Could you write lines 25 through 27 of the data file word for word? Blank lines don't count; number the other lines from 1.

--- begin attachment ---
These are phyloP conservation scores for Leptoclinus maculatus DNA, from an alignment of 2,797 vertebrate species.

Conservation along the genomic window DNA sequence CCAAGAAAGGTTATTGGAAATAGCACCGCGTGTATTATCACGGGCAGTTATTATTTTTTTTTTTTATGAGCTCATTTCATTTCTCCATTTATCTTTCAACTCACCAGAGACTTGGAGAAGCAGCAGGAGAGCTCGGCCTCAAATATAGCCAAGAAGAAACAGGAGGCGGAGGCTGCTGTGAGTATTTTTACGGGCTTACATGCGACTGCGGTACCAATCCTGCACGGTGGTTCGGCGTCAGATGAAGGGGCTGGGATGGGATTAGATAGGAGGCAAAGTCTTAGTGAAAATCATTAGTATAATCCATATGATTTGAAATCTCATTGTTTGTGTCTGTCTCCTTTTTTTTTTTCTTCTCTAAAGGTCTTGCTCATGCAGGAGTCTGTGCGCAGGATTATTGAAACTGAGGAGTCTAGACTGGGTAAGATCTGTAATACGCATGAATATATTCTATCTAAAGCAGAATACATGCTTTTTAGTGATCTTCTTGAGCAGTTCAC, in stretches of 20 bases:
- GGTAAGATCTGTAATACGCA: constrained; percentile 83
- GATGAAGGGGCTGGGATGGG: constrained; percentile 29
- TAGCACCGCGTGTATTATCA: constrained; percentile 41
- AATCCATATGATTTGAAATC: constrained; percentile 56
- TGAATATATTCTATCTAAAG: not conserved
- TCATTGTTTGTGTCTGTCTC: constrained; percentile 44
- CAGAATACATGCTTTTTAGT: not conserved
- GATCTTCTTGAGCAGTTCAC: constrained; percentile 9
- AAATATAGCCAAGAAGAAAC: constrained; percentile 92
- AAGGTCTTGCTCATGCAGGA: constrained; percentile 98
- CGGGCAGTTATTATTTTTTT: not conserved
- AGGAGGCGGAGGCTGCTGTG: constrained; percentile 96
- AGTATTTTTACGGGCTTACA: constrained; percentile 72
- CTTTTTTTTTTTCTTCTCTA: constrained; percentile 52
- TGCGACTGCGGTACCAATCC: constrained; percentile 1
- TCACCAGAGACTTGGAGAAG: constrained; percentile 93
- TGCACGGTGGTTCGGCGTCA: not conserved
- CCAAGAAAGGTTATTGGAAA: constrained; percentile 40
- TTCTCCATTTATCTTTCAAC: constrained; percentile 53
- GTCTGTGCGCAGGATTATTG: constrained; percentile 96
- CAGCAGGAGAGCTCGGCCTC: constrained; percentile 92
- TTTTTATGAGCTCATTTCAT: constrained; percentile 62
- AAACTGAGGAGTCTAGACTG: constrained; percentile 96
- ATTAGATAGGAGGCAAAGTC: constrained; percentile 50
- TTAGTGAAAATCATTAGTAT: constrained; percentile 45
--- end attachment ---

- AAACTGAGGAGTCTAGACTG: constrained; percentile 96
- ATTAGATAGGAGGCAAAGTC: constrained; percentile 50
- TTAGTGAAAATCATTAGTAT: constrained; percentile 45